Penetration enhancers might be chemical agents, like fats (the case of olive oil, or fatty acids), solvents (glycols, alcool, etc. or the right mixture of solvents), but also emulsifiers (sucrose esters, for example, http://www.ncbi.nlm.nih.gov/pubmed/12948025) or other more complex 3D delivery systems (liposomes, nanospheres, microcapsules, microspheres, ethosomes, etc.). Some molecules will also adsorb on particules for an enhanced penetration (see http://www.ncbi.nlm.nih.gov/pubmed/21315122 for a good start). Other ways to enhance penetration are i) to formulate stable multiple emulsions, ii) to use cationic silicone complexes or even iii) enzymatically activated encapsulation techniques. Every strategy has its limitations (affinity/size/…) and its obstacles (formulation/incompatibilities/…), not to mention its price. Physical techniques exist too, but they are by now only used in the pharma industry or in fundamental research (see http://www.ncbi.nlm.nih.gov/pubmed/15019750, for example).

    As one sees, skin delivery is far more complex and complicated that it often seems, but also far more studied than some would let us think it is. Topical application has its limits, but a safe reversible disruption of the skin barrier and other milder methods exist for the enhanced penetration of a desired substance. The price of such techniques is very often the limitant step for cosmetic manufacturers and in consequence only major actors tend to take advantage of them, but with all safety measures strictly taken as efficacy based on deliverability is definitely linked to safety.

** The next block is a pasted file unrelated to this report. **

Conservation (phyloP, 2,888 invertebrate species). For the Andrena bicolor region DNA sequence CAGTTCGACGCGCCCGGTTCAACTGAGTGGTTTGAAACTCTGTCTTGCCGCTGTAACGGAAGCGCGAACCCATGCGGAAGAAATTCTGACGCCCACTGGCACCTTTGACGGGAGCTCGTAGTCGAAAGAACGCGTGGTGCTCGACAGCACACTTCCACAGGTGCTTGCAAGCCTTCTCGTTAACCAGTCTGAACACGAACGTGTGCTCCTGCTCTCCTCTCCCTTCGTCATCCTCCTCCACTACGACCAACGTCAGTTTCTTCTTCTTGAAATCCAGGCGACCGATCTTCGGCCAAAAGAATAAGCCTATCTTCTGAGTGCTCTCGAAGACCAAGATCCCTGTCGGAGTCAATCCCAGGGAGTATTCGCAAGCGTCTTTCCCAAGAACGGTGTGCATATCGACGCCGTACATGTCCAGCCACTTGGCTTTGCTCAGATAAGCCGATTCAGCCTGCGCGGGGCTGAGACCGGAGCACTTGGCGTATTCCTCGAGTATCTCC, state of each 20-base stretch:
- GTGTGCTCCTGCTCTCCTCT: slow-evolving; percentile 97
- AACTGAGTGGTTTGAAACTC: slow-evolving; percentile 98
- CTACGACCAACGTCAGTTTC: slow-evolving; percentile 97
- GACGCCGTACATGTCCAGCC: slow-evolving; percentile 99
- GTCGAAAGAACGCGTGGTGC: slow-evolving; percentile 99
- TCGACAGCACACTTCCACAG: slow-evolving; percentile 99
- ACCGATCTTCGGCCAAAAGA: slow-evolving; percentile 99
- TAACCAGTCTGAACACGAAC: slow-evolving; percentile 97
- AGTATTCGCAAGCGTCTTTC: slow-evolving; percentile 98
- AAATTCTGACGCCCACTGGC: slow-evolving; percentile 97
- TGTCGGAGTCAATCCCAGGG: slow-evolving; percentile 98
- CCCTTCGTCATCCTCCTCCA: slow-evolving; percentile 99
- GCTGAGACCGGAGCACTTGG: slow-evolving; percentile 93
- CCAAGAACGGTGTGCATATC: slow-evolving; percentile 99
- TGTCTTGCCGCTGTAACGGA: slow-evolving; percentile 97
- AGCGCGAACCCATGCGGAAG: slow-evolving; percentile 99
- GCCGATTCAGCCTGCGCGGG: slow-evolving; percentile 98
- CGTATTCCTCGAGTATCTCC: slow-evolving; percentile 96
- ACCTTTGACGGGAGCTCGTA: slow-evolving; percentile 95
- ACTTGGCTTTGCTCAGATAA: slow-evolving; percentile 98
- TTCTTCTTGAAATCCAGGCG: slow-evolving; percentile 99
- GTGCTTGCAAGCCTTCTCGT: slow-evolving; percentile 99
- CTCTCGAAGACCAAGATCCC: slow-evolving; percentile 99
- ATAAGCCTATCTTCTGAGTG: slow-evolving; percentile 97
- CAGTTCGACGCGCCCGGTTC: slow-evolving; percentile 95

The concept of safety assessment in the EU helps to frame further this safety aspect as responsible toxicologists and safety assessors need to closely follow the litterature concerning delivery systems and ask more about formulations to the manufacturers.

    NB: Whatever the penetration enhancement or delivery system used, some molecules will still NEVER penetrate and this accounts for the resort of sub cutaneous injections of drugs or susbtances like those used in medical aesthetics (botox, hyaluronic acid,..).

    As I hope many have now percieved and/or understood, penetration enhancement may not only be seen in INCI designations. It is not because a penetration enhancer has an INCI name declared on the packaging that the formula containing it will have some form of added penetration (and if it does, it won’t help the whole formula to penetrate, but only a very limited part of it). Some formula with apparently no delivery system will nonetheless penetrate better than other because of the formulation art behind. Some other may finally contain empty liposomes added for marketing impact (but nothing to deliver – a supplier told me about this case; the delivery system was Ecocert approved so it was “cool” to seem and natural and technological..).

    An INCI list will never teach the lambda consumer if any penetration system was used (deliberately or not!) and having any form of restriction, ban or bad grades attributed on a substance known for its penetration enhancer properties will ultimately be some stupid idea.
    What about water, then?

    I am sorry, I know of no “Chemistry for dummies” book addressing the issue. ;)

    Recommended general bibliography on delivery systems:

    Delivery System Handbook for the Personal Care and Cosmetic Products. Technology, Applications, and Formulations, MR Rosen, ed, Norwich, New York, USA: William Andrew, Inc (2005)

    http://cat.inist.fr/?aModele=afficheN&cpsidt=19859514

    All publications of expert and pioneer Johann Wiechers

    • http://www.sterlingminerals.com Katherinecorkill

      Hi Philippe,

      Needless to say your followup would definitely make for another article taking it to the next level of a better and continuing understanding of skin penetration enhancers.